… CONCLUSION …
1.29: There is evidence to support a range of social and economic benefits derived from motorsport, albeit that those impacts are relatively small when considered as part of the wider Forestry England socio-economic impact. Forestry England recognises these benefits, and the legacy relationship between motorsports and the nation’s forests and places value on these. However, it is right that given the economic and environmental context the organisation is working in, plus its objective to become financially self-sustaining and independent of subsidy, that consideration is given to the appropriateness of activities taking place in the forest estate and the contribution and impact of those.
1.30: However, in its current format , it is probable based on analysis of the data available that motorsport does not contribute positively financially, therefore also not contributing to the organisations ability to contribute financially to other social and environmental activities and its wider organisational objectives. Amidst competing priorities, motorsports appear to be at odds with the organisation’s financial sustainability objectives .
1.31: There is therefore a need to challenge previously supported activities to assist the organisation in meeting it s objectives. Whilst not all activities will be a positive contributor to all of these objectives, activities must represent an appropriate strategic fit, and ensure that the organisation is capable of generating sufficient revenue to sustain itself and prioritise investment in natural capital enhancement and enabling access to the widest possible group of users.
1.32: A revised reporting mechanism to evidence the cost of hosting motorsports is necessary in order to establish an accurate baseline from which to determine the validity of proposed changes to the charging mechanism with consideration also being given to the particular impact of each activity rather than a uniform approach to fee increases.
1.33: Aside from the commercial realities, it is undeniable that there are some tensions in an organisation with accountability for the protection and enhancement of a major nationally important natural capital asset to facilitate an activity with the perceived (and actual) environmental impacts of motorsport.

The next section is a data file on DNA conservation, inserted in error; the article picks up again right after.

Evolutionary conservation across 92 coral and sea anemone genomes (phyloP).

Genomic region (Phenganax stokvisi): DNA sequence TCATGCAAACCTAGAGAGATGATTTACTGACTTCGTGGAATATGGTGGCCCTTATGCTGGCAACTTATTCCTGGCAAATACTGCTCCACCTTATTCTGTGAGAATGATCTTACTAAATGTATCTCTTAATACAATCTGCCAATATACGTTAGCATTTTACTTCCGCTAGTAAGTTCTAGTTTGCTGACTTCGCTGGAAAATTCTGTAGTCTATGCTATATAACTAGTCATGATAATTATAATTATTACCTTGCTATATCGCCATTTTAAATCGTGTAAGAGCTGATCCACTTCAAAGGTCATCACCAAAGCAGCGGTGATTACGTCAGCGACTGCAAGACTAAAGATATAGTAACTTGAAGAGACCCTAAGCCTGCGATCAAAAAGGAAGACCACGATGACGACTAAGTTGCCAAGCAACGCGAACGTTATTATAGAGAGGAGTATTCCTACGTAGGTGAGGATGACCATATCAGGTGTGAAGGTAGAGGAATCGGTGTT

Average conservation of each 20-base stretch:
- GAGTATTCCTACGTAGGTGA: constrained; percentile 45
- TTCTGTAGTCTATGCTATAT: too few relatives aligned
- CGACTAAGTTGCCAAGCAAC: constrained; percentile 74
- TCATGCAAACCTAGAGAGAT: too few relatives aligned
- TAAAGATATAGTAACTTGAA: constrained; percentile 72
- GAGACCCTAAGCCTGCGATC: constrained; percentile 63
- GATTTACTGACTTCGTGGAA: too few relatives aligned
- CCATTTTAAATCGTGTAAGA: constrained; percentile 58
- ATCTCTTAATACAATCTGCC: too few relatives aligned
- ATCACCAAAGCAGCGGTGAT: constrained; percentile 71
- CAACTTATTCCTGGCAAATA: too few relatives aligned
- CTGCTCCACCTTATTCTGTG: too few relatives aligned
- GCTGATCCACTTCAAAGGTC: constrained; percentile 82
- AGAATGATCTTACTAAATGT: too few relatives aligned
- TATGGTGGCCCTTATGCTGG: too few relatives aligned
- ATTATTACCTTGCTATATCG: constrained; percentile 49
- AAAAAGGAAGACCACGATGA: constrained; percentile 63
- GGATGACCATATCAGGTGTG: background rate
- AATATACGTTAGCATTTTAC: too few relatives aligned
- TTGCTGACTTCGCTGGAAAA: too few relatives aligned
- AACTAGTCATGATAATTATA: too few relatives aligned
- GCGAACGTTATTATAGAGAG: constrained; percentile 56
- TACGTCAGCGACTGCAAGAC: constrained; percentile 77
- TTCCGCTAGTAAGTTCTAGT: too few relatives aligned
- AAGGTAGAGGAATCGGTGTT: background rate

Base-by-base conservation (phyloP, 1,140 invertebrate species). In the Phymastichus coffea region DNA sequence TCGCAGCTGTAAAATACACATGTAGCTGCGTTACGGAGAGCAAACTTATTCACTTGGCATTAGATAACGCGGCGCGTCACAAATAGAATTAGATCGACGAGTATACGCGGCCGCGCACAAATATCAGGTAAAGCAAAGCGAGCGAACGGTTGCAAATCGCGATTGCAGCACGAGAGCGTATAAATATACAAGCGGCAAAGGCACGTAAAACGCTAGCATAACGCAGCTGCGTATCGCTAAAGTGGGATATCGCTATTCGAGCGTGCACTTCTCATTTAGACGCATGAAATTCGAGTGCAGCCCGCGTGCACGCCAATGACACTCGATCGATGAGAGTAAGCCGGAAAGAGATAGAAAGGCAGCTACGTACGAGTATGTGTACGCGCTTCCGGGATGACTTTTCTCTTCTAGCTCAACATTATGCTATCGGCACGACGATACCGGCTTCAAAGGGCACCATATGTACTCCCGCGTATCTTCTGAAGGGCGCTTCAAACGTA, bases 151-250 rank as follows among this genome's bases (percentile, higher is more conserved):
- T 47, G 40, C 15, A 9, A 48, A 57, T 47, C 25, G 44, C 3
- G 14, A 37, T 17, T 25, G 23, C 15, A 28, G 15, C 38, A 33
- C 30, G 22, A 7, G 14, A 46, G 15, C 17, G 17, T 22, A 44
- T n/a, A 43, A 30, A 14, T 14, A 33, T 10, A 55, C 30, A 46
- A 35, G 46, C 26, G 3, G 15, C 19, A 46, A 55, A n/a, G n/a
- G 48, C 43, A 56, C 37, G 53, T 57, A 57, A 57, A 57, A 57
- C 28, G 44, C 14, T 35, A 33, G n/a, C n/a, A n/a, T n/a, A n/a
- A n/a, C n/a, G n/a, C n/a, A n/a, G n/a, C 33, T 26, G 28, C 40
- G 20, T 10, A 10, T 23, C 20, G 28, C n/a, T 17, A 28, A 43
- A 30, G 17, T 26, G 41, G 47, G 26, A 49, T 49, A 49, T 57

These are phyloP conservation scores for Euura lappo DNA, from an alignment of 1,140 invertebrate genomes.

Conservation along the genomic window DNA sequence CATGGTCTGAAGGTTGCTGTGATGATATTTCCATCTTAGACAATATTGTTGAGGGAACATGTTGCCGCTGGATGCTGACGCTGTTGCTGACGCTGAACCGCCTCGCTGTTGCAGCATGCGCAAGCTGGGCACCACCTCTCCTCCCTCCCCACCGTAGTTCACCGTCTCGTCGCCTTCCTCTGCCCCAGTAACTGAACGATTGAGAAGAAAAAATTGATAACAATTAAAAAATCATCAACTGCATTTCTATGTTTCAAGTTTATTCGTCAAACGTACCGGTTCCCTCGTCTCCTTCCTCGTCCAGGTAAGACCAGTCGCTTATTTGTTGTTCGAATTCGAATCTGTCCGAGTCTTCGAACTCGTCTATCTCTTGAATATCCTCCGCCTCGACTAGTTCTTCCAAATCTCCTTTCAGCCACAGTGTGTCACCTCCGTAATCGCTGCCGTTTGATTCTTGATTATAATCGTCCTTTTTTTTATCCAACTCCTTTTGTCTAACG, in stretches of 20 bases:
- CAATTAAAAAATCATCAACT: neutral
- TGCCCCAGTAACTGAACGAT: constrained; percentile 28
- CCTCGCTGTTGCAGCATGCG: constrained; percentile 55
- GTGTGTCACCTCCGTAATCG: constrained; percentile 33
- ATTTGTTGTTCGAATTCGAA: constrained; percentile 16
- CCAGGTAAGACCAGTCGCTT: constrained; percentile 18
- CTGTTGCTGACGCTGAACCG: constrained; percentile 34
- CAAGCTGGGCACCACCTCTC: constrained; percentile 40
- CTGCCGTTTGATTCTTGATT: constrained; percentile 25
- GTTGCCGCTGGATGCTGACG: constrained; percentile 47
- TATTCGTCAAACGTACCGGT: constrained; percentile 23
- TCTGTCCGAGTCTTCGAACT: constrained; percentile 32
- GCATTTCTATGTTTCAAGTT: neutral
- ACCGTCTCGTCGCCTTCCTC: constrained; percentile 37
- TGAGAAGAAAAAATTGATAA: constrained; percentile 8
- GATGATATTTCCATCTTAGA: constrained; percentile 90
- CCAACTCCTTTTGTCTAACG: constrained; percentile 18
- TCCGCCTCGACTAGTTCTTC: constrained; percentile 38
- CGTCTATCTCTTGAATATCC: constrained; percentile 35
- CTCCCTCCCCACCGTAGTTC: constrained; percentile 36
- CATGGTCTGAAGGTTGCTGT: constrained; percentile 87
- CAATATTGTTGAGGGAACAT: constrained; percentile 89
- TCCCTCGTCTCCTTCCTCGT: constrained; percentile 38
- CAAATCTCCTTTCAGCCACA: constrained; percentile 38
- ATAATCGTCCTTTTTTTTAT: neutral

1.34: Motorsport is an activity which is difficult to justify against the environmental objectives of the organisation and therefore if these activities are to be permitted, there is a strong argument that they should demonstrate a step change in the adoption of more environmentally sound practices. It is acknowledged that the localised impacts are less than is often perceived and could be further managed by zoning (which will also help to reduce user group conflict and opportunity losses from forest closures for exclusive motorsport use) but there is more that can and should be done.
1.35: In order to address the tension with environmental objectives, there is an opportunity to make bold moves to harness the partnership between Forestry England and the motorsport community for good and to make a deliberate move towards electric and alternative fuel vehicles for forest motorsports as a statement of intent around environmental custodianship, and to catalyse wider change. This progression towards an environmentally sustainable future for motorsports in the forests will enable Forestry England to off-set the continuation of heritage disciplines of motorsport with which the forests are so heavily linked.
1.36: Whilst this would be a challenging transition to make and detailed assessment of the feasibility of this is required, it would set out a bold ambition which would have an impact beyond the events it hosts – raising the profile of these technologies in motorsports and more broadly. A marked increase in electric vehicle usage in the UK would also help Forestry England to mitigate against its largest environmental challenge which the increasingly high number of visitors using the forests, the vast majority of whom arrive by fossil-fuelled private car .
1.37: Overall, given the environmental considerations, and as yet the unknown longer term impacts of the COVID 19 pandemic, careful thought needs to be given to the weighting of these factors in decision making and should the environmental objective and responsibility to the widest group of forest users be determined to be more important than the loss of the positive social and economic contribution made by motorsports, then ceasing this activity may be the most appropriate course of action .